In an interview with ALB earlier this year, Chandler MHM was bullish about deal flows in the clean energy and infrastructure, technology, e-commerce, insurance and healthcare sectors. Nuan-porn says deal flows remain strong in these industries while ESG-propelled diversification continues to dominate a proportion of transactions. Furthermore, the strong momentum in Thailand’s manufacturing sector is likely to translate into a robust deal-making scene. “We see a steady flow of transactions in the TMT and manufacturing sectors (whether acquisitions or disposals). The move towards diversification of supply chains will result in some new investment in Thailand,” says Nuanporn.

Nuanporn notes that Thailand remains a popular investment destination from countries across Asia, including Japan and China, because of its “well-established manufacturing base and incentives.” “Investment from Japan remains strong, and we are seeing increasing interest from China,” she notes.

Across the board, Nuanporn points out trends, including energy transition, adoption of ESG principles, and digital transformation will drive some M&A transactions. “For example, traditional energy companies have been diversifying into other industries, and investment into clean energy remains strong,” she says. Despite the optimistic predictions, investors have been cautiously keeping an eye on Thailand’s political situation, which since the general elections in May has been marred in uncertainties. In August, real estate tycoon Srettha Thavisin of the Phew Thai party was voted as the country’s 30th prime minister, putting an end to three months of political deadlock after Pita Limjaroen-rat, the progressive Harvard graduate who won the most votes, failed to secure enough parliamentary support to claim the premiership.

Sooksun believes the appointment of a new prime minister will conclude the political uncertainty in Thailand and thus is good news for investment. “Investors are now anticipating a clear stance from the new government regarding their strategies for business investments. A heightened sense of stability is anticipated within the investment landscape, consequently leading to an upswing in M&A activities,” says Sooksun.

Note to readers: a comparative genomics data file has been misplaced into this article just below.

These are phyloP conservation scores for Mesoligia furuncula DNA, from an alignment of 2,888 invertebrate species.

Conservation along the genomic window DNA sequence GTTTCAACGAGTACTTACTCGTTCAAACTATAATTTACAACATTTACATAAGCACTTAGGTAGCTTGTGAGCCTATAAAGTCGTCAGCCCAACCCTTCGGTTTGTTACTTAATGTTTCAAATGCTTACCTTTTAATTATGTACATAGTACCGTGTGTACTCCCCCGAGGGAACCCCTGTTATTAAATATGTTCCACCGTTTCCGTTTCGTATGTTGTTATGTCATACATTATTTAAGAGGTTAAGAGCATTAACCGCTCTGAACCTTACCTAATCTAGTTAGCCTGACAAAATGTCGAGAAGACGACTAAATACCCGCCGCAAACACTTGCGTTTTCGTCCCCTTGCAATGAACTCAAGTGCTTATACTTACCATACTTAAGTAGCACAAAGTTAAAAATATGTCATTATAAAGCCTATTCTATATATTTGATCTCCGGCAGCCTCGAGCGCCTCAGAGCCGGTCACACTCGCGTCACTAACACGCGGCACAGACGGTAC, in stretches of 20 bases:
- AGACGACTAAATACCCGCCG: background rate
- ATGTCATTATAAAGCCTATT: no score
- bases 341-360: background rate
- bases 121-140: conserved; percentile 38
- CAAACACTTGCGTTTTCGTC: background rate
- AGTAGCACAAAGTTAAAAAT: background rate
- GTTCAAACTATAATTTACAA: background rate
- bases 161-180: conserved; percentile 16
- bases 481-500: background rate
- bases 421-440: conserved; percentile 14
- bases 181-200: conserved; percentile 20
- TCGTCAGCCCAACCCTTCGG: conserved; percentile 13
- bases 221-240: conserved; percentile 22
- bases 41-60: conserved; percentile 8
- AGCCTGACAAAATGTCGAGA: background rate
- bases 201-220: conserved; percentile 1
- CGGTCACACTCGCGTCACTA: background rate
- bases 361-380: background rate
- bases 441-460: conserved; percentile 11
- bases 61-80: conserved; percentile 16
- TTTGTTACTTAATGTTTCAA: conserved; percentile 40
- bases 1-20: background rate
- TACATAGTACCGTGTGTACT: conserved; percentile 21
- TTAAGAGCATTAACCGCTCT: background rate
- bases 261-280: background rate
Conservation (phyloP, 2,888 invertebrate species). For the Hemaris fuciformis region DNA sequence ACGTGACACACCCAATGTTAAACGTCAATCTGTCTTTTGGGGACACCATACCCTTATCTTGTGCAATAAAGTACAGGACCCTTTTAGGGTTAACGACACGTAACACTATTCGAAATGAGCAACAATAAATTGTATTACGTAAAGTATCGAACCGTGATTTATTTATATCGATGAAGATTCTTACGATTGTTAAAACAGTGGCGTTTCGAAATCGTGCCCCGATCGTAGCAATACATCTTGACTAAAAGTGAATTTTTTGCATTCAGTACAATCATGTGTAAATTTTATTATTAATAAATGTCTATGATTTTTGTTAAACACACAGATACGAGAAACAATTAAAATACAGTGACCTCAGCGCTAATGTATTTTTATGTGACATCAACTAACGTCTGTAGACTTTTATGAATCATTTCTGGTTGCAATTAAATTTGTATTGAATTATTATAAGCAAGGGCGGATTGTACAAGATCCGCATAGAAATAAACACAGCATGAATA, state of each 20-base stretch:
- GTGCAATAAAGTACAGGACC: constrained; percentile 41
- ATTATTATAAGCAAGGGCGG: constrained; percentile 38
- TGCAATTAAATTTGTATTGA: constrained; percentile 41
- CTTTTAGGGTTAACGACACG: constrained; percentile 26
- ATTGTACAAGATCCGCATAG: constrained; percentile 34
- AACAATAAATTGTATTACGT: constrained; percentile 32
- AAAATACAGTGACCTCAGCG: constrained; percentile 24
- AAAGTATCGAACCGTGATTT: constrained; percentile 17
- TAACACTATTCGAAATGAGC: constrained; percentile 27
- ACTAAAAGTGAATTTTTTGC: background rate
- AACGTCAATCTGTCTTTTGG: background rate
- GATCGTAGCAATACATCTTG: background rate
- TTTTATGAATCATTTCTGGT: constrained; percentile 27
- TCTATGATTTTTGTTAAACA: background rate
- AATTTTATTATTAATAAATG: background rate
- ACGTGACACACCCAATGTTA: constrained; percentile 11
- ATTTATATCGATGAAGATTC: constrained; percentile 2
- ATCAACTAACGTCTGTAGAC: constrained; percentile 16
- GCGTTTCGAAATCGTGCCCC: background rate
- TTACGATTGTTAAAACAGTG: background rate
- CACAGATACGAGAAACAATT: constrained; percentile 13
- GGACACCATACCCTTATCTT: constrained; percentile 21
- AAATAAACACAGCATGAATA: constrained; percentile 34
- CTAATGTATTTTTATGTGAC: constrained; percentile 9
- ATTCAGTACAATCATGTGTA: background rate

“We anticipate forthcoming government announcements concerning business policies, along with the resumption of deliberations on critical bills that have a significant impact on investments in Thailand—examples being regulations on electric vehicles and climate change policies. Overall, the presence of a new leadership dynamic is anticipated to infuse a renewed sense of certainty, consequently stimulating a surge in M&A transactions,” he adds.


“To effectively address the complexities of this evolving landscape, law firms must invest to cultivate a deep-seated understanding of the local legal intricacies, prevailing business environment, and geopolitical risks.”
— Nuanporn Wechsuwanarux, Chandler MHM


Looking more broadly across Southeast Asia, foreign direct investment continues to be robust. Law firms in Thailand, hence, need to position themselves to advise on the rising cross-border investment within ASEAN jurisdictions, according to Nuanporn.

“To effectively address the complexities of this evolving landscape, law firms must invest to cultivate a deep-seated understanding of the local legal intricacies, prevailing business environment, and geopolitical risks. This multifaceted understanding is necessary in rendering legal services that are efficient and streamlined within the realm of cross-border investment across the ASEAN region,” says Nuanporn.